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Turkey: Bodrum, Dalyan, Ephesus, Gulf of Gokova, Istanbul
Gulf of Gokova, Turkey: Hue of Blue
by Prakash Bang, Editor in Chief
For 7 days I was almost cut-off with the world. And that precisely was the idea. I spent a week sailing the Gulf of Gokova – waters that touch the shores of Turkey and Greece. The trip may sound a bit adventurous but it wasn’t exactly so. I would rank the experience as one of the most peaceful ones amongst the hundreds I have done so far. The waters donned hues of blues. The shades were the result of the colour of the sky and the depth of the waters.
I was leading a group of 11 other holiday makers. For the 12 of us I hired a Gulet (a wooden sailboat) that had 6 cabins. Our Gulet was named Cemre Junior. On board we had a crew of 4. We were in safe hands of Captain Mehmut Ulger and his 3 very able assistants. Call them Men Friday. Each one of them was good at cooking, cleaning, maintenance, anchoring and the works. They made for fine butlers! For 7 days, we were owners of the Gulet with the freedom to drift at will. Anchor at will.
The trip commences on Saturdays from Bodrum – an hour’s flight from Istanbul. We reached Bodrum on a Friday evening and headed straight for the harbour where our Gulet was ready to welcome us. Off the 6 cabins 2 were suites. Instead of fighting for the best rooms, we decided a draw of lots. The lucky four got the suites. The other eight cursed their fate. The cabins are just big enough to hold 2 guests. And come with an attached barely-to-squeeze-in-size bathroom.
There are many companies that offer Gulets. You can either charter the boat in multiple of weeks or just buy a cabin for the cruise. The rate per cabin is upwards of Euro 350 per week. The charges are substantially higher for luxury Gulets and the season of sail. August thru September is considered high season. That’s when the sea is at its best and the weather quite bearable. 3 meals every day are usually an inclusion. I used the services of ATB Holidays, one of the leading and reliable inbound tour operators in Turkey.
Food was cooked fresh every day. Because most of us were vegetarians, the menu was planned accordingly. Whenever the Gulet anchored the team ventured out to buy fresh supplies of vegetables, fruit, milk and bread. We also carried with us some Indian spices and ready to cook meals. The ladies on board made it a point to seize the boat’s kitchen. At the end of the trip, the Turkish chef learnt the nuances of Indian cuisine!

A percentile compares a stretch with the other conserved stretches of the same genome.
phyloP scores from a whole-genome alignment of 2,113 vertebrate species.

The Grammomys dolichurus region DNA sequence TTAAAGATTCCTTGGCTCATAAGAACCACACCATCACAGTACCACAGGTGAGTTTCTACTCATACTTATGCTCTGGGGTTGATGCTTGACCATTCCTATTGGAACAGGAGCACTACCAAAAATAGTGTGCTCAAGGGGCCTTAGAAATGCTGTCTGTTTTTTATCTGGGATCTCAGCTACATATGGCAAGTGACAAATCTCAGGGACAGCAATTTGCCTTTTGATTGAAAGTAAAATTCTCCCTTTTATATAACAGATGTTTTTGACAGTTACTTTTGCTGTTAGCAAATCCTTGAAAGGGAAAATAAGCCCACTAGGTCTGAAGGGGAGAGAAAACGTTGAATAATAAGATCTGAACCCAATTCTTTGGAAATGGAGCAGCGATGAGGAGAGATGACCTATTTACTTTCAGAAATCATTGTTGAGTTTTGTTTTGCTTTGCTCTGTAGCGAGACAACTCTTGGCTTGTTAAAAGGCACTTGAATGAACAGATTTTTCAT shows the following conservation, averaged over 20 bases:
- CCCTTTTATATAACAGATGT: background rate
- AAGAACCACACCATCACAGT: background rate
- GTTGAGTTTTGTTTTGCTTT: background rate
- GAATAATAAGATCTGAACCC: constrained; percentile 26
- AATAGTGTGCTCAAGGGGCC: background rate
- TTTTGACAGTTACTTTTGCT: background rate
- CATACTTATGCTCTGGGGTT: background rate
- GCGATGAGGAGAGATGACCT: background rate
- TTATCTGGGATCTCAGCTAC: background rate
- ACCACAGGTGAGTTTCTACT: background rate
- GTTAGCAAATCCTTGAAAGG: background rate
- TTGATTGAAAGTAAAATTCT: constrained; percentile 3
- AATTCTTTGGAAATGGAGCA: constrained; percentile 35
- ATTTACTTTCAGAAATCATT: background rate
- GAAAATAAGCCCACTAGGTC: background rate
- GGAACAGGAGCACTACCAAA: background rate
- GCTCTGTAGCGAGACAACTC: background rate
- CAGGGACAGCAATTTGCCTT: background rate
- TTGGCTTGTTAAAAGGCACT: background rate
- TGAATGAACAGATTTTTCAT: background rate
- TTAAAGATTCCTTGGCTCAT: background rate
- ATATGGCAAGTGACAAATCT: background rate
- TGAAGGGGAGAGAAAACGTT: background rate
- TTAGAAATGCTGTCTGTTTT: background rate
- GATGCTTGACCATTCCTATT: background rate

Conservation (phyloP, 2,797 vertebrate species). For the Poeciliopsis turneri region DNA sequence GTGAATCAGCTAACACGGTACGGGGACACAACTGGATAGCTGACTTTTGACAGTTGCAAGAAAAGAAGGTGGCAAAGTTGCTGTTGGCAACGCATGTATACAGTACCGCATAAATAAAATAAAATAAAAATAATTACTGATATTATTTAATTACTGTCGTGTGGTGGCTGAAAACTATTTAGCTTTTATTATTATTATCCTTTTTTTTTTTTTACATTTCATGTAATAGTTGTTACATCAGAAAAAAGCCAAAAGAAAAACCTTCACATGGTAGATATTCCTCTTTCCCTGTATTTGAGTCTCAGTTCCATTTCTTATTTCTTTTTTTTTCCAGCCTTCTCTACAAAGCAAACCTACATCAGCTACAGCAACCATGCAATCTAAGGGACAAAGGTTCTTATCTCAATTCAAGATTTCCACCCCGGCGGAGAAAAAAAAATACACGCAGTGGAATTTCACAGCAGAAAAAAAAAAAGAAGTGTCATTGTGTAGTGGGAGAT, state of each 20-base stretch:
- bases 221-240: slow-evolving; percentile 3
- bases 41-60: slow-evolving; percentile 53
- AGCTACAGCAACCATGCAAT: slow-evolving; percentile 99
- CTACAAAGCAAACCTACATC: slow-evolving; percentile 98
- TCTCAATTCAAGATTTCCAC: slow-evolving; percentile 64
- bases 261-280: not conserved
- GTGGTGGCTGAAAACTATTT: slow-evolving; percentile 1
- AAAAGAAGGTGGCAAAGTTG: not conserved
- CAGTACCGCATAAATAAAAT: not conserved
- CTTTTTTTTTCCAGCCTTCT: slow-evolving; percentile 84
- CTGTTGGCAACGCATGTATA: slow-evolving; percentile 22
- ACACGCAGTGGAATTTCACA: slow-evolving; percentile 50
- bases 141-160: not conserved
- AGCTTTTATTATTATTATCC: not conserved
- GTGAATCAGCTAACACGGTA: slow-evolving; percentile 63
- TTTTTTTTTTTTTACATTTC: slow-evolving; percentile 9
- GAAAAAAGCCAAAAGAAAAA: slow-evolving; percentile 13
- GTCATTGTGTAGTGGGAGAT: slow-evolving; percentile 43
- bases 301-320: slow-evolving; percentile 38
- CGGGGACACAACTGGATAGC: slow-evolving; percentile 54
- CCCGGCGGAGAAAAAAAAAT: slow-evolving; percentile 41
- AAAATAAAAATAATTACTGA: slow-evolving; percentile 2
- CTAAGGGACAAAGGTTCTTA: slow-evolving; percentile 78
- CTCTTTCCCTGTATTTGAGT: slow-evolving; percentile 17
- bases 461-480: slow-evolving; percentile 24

The next morning began our sailing. Though we had chartered a route, we did not quite follow it. We spent more time in some bays and coves whilst skipped others. We wanted to be away from other boats. Though mobile services were excellent all along the route, each one of us made limited use. To be honest, we actually lost track of the day and dates. There was nothing to disturb us save for the sea breeze and humming of the engine. The sails are hoisted only to balance when the sea gets choppy. The Gulet runs on the engine otherwise.
Every day we would sail for about 2 to 3 hours and would visit 2 or 3 bays and coves. Once the engine stopped we were free to jump into pristine turquoise waters or to explore the shores and walk pine through clad woods.
On one of the days, we left our boat for a day to make a trip to Dalyan. We hired a van that picked us up from the English Harbour and took us to Dalyan where we hired another boat to explore the river, swim in sweet waters and visit the turtle beach (we could see none as the turtles had left for the sea; they would be back again in April to breed). Highlight was to view the tombs that were carved on the mountain tops... nearer to the Gods.
Finally we anchored in Bodrum after a week of sailing. Another van took us to Ephesus, the ancient city built by the Romans. Now a UNESCO World Heritage Site, we walked through marble streets, flanked by columns, temples and fountains. Highlights included Temple of Hadrian, the Celsus Library and the Great Theatre.
For the night we made a halt at Kusadasi to enjoy a Turkish evening – great food and belly dancing. Early next morning, we took a flight to Istanbul. We spent a few hours exploring Istanbul before boarding our flight home.
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